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Cell Signal. 2009 Jan;21(1):161-8. doi: 10.1016/j.cellsig.2008.10.005. Epub 2008 Oct 12.

Haloperidol disrupts Akt signalling to reveal a phosphorylation-dependent regulation of pro-apoptotic Bcl-XS function.

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Cell Signalling Laboratory, Neuropsychiatry Research Unit, University of Saskatchewan, Saskatoon (SK), Canada.


The antipsychotic drug haloperidol is still used to treat psychosis and "agitation", often with devastating consequences, particularly in geriatric and pre-demented patients. Cytotoxicity induced by haloperidol has been associated with induction of Bcl-XS, a pro-apoptotic member of the Bcl-2 family, as well as with modulation of the Akt pro-survival pathway. Using preneuronal PC12 and primary neuronal cultures, we show that haloperidol inactivates Akt. This induces the dephosphorylation of serine residues in Bcl-XS and promotes its association with the mitochondrial voltage-dependent anion channel (VDAC), as well as with cytochrome c- and caspase-3-dependent events. These events are sensitive to expression of constitutively active Akt. Mutation of Serine106 (Ser106), which is flanked by a putative Akt motif, hinders the association of the Bcl-XS protein with Akt, but promotes its association with VDAC. The dephosphorylation mimic, Bcl-XS(Ser106Ala), induces caspase-dependent PC12 and neuronal cell apoptosis. In contrast, Bcl-XS(Ser106Ala) induces a significant loss of VDAC expression, and cytochrome c- and caspase-independent toxicity in the non-neuronal HEK293A cells. We link haloperidol and Akt to Bcl-XS-sensitive toxicity via cell line-dependent mitochondrial events centering on VDAC. This clearly mitigates the chronic use of haloperidol in neuropsychiatric populations, but supports its use as a potential acute therapeutic in cancer, where apoptosis is desirable.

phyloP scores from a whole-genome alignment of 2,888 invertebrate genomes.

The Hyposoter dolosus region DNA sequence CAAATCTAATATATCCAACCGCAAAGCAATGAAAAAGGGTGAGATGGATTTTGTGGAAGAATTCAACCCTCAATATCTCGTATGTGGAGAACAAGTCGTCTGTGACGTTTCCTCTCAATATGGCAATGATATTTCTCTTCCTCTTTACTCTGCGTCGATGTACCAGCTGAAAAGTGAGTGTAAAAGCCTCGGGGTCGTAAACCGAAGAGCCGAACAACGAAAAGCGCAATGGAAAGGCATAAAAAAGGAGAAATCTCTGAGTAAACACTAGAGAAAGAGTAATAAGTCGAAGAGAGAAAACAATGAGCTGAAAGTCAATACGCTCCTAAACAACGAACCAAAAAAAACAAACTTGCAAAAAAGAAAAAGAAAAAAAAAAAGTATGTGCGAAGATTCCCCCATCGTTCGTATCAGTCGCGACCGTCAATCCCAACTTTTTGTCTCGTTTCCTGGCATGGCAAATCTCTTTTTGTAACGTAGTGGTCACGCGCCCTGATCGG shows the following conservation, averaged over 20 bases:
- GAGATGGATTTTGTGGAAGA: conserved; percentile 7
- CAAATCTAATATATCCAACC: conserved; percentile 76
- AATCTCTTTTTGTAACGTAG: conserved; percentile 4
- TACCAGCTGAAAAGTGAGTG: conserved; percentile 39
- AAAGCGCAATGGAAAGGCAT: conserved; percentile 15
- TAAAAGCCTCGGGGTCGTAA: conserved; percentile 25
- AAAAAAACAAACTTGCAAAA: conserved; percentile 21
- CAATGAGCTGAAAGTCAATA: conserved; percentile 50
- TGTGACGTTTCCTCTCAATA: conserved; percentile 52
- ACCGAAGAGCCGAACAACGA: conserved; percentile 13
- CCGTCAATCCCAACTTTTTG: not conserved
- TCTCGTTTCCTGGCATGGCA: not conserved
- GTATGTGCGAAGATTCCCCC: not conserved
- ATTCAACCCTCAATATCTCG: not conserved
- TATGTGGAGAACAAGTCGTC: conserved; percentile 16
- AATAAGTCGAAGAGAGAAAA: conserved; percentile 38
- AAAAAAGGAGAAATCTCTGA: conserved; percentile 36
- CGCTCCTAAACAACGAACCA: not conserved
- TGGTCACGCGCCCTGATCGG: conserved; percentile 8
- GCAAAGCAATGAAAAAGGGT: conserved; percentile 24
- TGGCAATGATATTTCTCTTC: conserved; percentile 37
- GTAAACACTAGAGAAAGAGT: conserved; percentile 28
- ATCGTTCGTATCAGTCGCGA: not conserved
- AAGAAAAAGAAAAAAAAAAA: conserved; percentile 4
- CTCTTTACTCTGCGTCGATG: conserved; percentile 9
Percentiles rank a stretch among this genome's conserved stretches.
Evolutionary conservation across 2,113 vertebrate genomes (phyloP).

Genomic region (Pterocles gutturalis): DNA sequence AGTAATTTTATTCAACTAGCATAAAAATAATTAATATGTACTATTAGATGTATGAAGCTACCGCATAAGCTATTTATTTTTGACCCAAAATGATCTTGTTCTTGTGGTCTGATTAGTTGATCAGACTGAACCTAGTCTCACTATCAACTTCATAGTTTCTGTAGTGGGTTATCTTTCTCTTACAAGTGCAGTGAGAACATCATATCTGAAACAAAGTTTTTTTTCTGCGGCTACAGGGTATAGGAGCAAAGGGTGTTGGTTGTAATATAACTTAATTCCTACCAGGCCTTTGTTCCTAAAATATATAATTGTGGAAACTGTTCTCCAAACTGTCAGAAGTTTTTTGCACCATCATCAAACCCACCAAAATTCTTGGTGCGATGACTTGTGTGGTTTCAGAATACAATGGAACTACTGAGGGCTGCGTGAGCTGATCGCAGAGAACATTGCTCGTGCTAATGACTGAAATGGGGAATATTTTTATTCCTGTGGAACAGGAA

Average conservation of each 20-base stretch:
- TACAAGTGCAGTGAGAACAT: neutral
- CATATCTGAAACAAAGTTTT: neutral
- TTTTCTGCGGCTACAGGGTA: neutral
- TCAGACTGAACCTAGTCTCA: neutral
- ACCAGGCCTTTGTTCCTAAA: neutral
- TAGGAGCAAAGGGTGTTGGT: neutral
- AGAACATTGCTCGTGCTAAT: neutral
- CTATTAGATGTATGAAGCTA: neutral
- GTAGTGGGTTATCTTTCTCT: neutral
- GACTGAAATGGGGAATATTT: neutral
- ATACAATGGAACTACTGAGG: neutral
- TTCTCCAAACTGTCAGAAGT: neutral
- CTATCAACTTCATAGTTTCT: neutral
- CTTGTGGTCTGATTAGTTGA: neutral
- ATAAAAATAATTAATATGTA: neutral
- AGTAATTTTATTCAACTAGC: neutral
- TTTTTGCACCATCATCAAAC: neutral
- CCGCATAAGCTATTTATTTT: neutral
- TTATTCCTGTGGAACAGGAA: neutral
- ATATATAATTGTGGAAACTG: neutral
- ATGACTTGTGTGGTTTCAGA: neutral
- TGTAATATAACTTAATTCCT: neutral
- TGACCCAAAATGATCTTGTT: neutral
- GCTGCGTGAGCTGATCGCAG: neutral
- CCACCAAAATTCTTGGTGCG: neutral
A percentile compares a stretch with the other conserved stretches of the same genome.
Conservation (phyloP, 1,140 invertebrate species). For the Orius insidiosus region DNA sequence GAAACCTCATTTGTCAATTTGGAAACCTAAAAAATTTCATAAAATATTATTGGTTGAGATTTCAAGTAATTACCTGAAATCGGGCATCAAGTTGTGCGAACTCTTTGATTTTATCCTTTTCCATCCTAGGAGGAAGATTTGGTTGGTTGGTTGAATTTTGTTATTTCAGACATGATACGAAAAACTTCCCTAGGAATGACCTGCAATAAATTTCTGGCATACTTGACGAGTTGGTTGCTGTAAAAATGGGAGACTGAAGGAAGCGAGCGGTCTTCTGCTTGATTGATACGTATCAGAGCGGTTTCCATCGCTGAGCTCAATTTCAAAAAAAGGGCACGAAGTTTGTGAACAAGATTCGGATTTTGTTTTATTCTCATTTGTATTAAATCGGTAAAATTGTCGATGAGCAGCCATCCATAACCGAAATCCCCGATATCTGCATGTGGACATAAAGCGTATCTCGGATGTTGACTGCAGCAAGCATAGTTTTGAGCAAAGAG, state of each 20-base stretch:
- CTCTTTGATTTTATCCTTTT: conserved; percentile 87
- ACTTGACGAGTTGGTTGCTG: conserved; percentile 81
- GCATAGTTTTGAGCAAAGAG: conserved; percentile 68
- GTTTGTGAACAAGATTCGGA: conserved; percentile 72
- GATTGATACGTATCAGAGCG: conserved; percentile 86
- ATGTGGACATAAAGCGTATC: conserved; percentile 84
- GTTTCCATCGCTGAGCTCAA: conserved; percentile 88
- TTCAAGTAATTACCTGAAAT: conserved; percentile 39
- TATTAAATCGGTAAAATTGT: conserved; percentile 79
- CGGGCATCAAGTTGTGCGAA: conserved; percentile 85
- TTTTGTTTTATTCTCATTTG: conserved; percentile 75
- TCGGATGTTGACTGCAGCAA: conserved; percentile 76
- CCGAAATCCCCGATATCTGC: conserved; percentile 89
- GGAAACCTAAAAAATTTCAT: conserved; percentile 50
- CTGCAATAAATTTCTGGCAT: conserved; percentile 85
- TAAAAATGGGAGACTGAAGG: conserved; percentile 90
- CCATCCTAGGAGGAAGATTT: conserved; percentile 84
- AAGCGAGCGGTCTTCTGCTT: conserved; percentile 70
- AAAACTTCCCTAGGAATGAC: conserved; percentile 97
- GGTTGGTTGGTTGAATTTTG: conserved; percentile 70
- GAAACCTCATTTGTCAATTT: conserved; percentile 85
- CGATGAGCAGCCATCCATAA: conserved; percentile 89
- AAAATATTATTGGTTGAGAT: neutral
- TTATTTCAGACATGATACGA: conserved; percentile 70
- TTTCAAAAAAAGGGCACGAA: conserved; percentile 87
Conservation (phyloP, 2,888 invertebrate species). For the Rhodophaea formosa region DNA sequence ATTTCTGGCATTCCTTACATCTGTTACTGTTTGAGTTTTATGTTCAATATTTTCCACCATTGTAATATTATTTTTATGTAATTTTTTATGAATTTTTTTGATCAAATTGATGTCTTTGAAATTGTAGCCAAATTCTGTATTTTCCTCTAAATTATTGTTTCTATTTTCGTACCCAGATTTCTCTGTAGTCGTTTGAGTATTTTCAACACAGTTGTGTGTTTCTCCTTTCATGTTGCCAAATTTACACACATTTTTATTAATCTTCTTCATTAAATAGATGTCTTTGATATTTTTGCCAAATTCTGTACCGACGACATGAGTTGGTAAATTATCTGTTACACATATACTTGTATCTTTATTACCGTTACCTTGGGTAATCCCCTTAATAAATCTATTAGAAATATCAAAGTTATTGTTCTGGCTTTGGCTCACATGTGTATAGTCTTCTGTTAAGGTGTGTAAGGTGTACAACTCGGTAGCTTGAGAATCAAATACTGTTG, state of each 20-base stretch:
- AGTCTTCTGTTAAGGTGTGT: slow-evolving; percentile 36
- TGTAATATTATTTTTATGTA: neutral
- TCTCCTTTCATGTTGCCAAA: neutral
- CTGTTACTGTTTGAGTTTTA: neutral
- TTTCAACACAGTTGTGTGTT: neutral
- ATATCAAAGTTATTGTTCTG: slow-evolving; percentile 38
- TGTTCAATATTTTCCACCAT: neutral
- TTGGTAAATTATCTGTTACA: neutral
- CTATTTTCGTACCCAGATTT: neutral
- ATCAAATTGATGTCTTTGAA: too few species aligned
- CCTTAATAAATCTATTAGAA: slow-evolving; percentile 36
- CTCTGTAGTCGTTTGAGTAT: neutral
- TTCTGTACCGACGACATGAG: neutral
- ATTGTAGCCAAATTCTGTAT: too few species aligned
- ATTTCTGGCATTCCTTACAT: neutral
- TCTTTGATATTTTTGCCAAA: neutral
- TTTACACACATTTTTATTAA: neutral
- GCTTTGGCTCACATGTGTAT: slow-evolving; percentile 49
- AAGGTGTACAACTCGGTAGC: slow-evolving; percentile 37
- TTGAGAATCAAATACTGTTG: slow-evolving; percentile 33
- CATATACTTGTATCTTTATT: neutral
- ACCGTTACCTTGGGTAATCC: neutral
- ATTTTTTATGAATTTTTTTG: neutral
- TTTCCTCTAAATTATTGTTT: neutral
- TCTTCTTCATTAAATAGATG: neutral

[Indexed for MEDLINE]

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